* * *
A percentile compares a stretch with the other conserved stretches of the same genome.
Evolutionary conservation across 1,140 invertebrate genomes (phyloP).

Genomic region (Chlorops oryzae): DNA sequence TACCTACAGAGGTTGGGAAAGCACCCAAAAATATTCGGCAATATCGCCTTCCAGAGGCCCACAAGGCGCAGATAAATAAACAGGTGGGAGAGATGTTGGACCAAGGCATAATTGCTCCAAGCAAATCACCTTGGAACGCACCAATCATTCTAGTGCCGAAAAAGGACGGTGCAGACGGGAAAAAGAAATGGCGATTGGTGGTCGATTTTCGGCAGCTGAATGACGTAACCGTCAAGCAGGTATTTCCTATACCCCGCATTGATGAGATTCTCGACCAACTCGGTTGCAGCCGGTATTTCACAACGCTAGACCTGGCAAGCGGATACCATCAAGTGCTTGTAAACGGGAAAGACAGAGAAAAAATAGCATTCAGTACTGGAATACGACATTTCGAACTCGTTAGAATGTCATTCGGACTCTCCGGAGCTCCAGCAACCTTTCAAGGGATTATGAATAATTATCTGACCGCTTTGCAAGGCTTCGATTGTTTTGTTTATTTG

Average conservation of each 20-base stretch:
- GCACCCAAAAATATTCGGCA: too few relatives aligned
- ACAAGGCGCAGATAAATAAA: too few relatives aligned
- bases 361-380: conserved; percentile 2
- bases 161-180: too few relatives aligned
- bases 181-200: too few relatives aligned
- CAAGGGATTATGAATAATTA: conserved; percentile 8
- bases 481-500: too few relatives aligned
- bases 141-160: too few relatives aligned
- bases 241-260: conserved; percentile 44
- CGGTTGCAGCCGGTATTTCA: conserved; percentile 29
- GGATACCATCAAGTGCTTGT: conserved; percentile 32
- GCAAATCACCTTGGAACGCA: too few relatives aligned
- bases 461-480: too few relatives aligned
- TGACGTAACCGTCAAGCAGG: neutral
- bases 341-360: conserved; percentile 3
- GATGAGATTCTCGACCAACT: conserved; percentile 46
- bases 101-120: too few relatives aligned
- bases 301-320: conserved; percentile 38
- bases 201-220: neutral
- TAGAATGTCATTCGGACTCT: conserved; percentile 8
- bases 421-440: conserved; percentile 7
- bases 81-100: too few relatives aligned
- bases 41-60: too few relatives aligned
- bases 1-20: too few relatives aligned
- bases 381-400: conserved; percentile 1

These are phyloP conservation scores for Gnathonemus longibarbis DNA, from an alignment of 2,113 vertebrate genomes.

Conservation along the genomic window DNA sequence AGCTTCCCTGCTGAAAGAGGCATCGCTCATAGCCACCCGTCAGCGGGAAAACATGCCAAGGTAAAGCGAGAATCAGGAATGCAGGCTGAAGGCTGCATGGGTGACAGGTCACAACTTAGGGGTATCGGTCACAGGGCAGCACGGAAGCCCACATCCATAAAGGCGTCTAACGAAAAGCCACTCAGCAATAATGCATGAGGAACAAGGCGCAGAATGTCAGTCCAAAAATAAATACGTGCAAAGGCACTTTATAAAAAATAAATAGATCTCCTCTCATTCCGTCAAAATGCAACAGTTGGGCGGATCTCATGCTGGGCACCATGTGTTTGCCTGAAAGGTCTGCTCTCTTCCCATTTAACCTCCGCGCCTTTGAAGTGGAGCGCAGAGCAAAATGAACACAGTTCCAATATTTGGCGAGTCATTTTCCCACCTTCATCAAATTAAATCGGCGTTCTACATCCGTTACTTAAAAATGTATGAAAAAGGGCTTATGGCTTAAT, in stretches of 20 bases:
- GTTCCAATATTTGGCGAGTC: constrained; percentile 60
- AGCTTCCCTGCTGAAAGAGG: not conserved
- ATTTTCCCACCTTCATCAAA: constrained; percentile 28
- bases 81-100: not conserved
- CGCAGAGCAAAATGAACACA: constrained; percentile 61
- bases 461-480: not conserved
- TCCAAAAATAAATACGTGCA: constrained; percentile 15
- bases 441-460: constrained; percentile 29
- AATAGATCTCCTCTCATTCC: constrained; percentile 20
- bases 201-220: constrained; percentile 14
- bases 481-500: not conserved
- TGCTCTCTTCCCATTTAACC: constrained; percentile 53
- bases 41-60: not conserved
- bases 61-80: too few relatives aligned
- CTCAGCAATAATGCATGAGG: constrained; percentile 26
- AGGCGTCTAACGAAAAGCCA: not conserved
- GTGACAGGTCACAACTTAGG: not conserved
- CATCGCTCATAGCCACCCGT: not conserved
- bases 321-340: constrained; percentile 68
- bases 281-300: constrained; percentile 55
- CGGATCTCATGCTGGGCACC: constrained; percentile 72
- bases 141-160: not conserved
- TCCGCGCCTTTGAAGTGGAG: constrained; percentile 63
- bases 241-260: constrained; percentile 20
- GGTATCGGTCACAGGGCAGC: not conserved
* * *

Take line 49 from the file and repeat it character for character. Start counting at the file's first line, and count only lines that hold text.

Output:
- CATCGCTCATAGCCACCCGT: not conserved